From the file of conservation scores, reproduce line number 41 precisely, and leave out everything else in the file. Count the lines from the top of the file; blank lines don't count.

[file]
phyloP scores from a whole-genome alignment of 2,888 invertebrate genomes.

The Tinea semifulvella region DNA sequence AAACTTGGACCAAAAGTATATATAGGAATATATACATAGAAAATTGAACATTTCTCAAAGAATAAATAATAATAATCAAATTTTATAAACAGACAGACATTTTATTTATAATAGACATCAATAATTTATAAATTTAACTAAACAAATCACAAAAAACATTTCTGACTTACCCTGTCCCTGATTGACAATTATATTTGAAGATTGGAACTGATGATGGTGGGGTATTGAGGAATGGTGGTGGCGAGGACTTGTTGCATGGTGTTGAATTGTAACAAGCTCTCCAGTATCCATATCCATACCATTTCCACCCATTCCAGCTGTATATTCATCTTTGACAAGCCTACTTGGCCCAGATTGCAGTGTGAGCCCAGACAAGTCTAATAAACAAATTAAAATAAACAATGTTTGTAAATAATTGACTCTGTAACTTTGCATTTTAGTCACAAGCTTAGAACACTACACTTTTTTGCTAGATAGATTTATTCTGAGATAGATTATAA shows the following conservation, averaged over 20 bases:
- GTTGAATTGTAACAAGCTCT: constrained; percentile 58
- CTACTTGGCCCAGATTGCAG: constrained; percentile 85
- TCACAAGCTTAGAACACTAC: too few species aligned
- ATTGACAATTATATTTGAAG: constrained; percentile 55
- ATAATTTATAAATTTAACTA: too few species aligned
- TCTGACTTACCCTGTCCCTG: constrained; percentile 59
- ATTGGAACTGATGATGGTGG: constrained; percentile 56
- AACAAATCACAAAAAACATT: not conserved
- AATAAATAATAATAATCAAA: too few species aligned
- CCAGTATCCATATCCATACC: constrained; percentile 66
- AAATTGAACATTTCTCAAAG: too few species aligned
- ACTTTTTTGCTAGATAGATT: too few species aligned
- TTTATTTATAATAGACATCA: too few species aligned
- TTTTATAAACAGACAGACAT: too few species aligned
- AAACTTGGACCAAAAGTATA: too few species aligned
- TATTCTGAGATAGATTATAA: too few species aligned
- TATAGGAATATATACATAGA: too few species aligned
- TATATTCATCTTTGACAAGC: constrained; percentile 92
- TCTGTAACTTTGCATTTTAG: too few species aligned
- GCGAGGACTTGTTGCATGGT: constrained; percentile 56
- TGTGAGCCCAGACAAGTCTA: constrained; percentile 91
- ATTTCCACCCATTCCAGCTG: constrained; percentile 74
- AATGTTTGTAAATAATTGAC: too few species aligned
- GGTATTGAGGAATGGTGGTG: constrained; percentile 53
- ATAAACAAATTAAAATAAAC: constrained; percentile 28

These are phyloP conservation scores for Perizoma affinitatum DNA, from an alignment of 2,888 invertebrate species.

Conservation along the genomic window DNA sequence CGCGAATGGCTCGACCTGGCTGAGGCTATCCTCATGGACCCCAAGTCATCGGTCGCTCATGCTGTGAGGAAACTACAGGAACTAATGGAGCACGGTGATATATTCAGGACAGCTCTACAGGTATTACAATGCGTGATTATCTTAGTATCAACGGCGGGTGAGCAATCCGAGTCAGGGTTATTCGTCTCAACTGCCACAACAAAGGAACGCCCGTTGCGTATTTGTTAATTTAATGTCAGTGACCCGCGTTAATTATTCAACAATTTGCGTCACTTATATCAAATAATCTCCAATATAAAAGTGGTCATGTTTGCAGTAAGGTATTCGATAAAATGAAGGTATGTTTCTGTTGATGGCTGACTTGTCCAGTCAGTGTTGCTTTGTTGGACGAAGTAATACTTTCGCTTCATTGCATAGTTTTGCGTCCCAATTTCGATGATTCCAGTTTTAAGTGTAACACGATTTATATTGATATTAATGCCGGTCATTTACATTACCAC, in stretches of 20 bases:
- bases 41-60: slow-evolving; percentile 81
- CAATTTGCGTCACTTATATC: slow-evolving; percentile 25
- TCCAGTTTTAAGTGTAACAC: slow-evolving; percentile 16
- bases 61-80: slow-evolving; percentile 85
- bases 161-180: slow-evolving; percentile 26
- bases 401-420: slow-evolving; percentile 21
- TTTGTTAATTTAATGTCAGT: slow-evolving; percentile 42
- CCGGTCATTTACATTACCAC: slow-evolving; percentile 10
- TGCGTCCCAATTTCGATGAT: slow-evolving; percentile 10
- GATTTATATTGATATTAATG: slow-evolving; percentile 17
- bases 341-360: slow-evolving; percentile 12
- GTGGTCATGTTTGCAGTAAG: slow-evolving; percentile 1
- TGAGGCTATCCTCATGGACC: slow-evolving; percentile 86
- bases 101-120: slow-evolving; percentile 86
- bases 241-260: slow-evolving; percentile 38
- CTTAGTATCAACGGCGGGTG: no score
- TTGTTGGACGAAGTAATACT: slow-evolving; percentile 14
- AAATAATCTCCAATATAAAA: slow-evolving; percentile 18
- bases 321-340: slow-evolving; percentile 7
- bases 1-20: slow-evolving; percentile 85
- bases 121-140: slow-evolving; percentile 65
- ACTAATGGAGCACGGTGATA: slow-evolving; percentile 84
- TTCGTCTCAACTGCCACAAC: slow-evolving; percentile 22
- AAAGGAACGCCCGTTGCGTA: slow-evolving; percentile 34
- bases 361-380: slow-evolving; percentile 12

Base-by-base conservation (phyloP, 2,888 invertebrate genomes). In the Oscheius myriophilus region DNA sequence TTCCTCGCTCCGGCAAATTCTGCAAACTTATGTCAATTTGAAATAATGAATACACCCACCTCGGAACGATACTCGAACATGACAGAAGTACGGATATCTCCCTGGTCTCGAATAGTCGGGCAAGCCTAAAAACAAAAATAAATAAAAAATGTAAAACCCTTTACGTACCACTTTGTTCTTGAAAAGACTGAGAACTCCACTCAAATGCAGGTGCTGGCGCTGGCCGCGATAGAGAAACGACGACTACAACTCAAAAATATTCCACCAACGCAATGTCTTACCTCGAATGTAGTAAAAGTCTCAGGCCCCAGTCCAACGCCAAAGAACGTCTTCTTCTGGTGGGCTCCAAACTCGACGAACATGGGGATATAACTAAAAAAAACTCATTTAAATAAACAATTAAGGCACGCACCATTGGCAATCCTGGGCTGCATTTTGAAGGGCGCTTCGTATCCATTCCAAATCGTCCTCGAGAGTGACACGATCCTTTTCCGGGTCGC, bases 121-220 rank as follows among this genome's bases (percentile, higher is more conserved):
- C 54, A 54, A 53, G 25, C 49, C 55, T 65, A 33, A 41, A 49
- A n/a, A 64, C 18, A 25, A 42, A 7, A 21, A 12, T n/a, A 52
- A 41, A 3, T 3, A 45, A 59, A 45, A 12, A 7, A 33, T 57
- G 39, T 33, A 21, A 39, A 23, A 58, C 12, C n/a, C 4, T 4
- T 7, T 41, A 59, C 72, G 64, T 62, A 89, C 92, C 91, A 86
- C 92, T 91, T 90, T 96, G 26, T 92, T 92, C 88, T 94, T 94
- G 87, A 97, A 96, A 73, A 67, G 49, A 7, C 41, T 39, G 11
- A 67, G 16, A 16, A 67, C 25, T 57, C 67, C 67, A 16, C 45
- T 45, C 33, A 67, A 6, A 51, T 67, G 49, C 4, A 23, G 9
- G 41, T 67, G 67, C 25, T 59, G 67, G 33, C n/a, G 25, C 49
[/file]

- GTGGTCATGTTTGCAGTAAG: slow-evolving; percentile 1